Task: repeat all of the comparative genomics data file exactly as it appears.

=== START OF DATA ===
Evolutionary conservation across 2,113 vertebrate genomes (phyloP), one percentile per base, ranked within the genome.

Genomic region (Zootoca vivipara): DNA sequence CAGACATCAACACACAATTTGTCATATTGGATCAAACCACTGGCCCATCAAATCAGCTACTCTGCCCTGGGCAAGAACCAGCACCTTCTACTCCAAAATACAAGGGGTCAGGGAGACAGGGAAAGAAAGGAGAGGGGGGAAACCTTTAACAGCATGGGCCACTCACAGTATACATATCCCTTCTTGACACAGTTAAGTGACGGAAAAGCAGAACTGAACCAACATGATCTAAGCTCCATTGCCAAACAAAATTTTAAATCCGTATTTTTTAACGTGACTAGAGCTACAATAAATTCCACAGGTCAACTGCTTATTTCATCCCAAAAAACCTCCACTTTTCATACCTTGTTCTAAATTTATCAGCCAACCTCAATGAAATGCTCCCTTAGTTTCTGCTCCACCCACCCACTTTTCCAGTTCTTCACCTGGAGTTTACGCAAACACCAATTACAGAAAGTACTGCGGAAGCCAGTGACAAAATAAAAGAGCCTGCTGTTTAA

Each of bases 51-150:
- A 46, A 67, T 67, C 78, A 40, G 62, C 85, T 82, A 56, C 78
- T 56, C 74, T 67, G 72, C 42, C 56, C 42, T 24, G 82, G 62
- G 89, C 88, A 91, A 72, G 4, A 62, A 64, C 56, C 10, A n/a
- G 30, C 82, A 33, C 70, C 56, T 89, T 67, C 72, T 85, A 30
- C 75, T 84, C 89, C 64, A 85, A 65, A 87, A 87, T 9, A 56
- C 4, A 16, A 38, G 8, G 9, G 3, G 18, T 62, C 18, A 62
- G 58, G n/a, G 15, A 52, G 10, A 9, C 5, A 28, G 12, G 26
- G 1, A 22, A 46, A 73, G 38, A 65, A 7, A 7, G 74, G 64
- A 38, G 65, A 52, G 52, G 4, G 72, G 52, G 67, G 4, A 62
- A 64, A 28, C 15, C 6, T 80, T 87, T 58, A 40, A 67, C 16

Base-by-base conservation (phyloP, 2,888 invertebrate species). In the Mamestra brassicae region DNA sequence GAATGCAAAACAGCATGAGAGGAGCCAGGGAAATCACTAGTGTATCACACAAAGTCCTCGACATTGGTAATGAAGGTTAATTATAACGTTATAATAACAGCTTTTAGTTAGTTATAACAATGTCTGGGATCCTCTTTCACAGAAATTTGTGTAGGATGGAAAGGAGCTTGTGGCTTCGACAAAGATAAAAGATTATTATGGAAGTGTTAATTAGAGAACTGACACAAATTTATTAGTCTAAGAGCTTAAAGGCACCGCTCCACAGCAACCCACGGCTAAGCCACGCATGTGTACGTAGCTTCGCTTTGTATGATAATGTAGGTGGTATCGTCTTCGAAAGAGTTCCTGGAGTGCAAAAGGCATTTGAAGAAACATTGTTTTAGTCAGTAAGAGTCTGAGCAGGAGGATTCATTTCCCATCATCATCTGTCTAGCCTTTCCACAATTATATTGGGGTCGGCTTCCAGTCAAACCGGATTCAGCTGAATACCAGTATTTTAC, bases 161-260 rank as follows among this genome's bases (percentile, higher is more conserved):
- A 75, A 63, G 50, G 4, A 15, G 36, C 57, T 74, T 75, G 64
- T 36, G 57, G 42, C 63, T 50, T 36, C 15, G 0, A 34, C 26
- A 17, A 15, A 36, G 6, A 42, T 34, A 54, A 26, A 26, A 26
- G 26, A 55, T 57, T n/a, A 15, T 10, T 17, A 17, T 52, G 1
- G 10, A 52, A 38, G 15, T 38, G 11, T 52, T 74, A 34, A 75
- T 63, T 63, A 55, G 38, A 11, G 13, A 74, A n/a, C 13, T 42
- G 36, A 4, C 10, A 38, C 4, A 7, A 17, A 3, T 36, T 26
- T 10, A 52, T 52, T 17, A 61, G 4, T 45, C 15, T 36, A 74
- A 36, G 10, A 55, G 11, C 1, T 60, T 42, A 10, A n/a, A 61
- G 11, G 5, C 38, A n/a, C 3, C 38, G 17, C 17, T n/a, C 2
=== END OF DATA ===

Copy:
Evolutionary conservation across 2,113 vertebrate genomes (phyloP), one percentile per base, ranked within the genome.

Genomic region (Zootoca vivipara): DNA sequence CAGACATCAACACACAATTTGTCATATTGGATCAAACCACTGGCCCATCAAATCAGCTACTCTGCCCTGGGCAAGAACCAGCACCTTCTACTCCAAAATACAAGGGGTCAGGGAGACAGGGAAAGAAAGGAGAGGGGGGAAACCTTTAACAGCATGGGCCACTCACAGTATACATATCCCTTCTTGACACAGTTAAGTGACGGAAAAGCAGAACTGAACCAACATGATCTAAGCTCCATTGCCAAACAAAATTTTAAATCCGTATTTTTTAACGTGACTAGAGCTACAATAAATTCCACAGGTCAACTGCTTATTTCATCCCAAAAAACCTCCACTTTTCATACCTTGTTCTAAATTTATCAGCCAACCTCAATGAAATGCTCCCTTAGTTTCTGCTCCACCCACCCACTTTTCCAGTTCTTCACCTGGAGTTTACGCAAACACCAATTACAGAAAGTACTGCGGAAGCCAGTGACAAAATAAAAGAGCCTGCTGTTTAA

Each of bases 51-150:
- A 46, A 67, T 67, C 78, A 40, G 62, C 85, T 82, A 56, C 78
- T 56, C 74, T 67, G 72, C 42, C 56, C 42, T 24, G 82, G 62
- G 89, C 88, A 91, A 72, G 4, A 62, A 64, C 56, C 10, A n/a
- G 30, C 82, A 33, C 70, C 56, T 89, T 67, C 72, T 85, A 30
- C 75, T 84, C 89, C 64, A 85, A 65, A 87, A 87, T 9, A 56
- C 4, A 16, A 38, G 8, G 9, G 3, G 18, T 62, C 18, A 62
- G 58, G n/a, G 15, A 52, G 10, A 9, C 5, A 28, G 12, G 26
- G 1, A 22, A 46, A 73, G 38, A 65, A 7, A 7, G 74, G 64
- A 38, G 65, A 52, G 52, G 4, G 72, G 52, G 67, G 4, A 62
- A 64, A 28, C 15, C 6, T 80, T 87, T 58, A 40, A 67, C 16

Base-by-base conservation (phyloP, 2,888 invertebrate species). In the Mamestra brassicae region DNA sequence GAATGCAAAACAGCATGAGAGGAGCCAGGGAAATCACTAGTGTATCACACAAAGTCCTCGACATTGGTAATGAAGGTTAATTATAACGTTATAATAACAGCTTTTAGTTAGTTATAACAATGTCTGGGATCCTCTTTCACAGAAATTTGTGTAGGATGGAAAGGAGCTTGTGGCTTCGACAAAGATAAAAGATTATTATGGAAGTGTTAATTAGAGAACTGACACAAATTTATTAGTCTAAGAGCTTAAAGGCACCGCTCCACAGCAACCCACGGCTAAGCCACGCATGTGTACGTAGCTTCGCTTTGTATGATAATGTAGGTGGTATCGTCTTCGAAAGAGTTCCTGGAGTGCAAAAGGCATTTGAAGAAACATTGTTTTAGTCAGTAAGAGTCTGAGCAGGAGGATTCATTTCCCATCATCATCTGTCTAGCCTTTCCACAATTATATTGGGGTCGGCTTCCAGTCAAACCGGATTCAGCTGAATACCAGTATTTTAC, bases 161-260 rank as follows among this genome's bases (percentile, higher is more conserved):
- A 75, A 63, G 50, G 4, A 15, G 36, C 57, T 74, T 75, G 64
- T 36, G 57, G 42, C 63, T 50, T 36, C 15, G 0, A 34, C 26
- A 17, A 15, A 36, G 6, A 42, T 34, A 54, A 26, A 26, A 26
- G 26, A 55, T 57, T n/a, A 15, T 10, T 17, A 17, T 52, G 1
- G 10, A 52, A 38, G 15, T 38, G 11, T 52, T 74, A 34, A 75
- T 63, T 63, A 55, G 38, A 11, G 13, A 74, A n/a, C 13, T 42
- G 36, A 4, C 10, A 38, C 4, A 7, A 17, A 3, T 36, T 26
- T 10, A 52, T 52, T 17, A 61, G 4, T 45, C 15, T 36, A 74
- A 36, G 10, A 55, G 11, C 1, T 60, T 42, A 10, A n/a, A 61
- G 11, G 5, C 38, A n/a, C 3, C 38, G 17, C 17, T n/a, C 2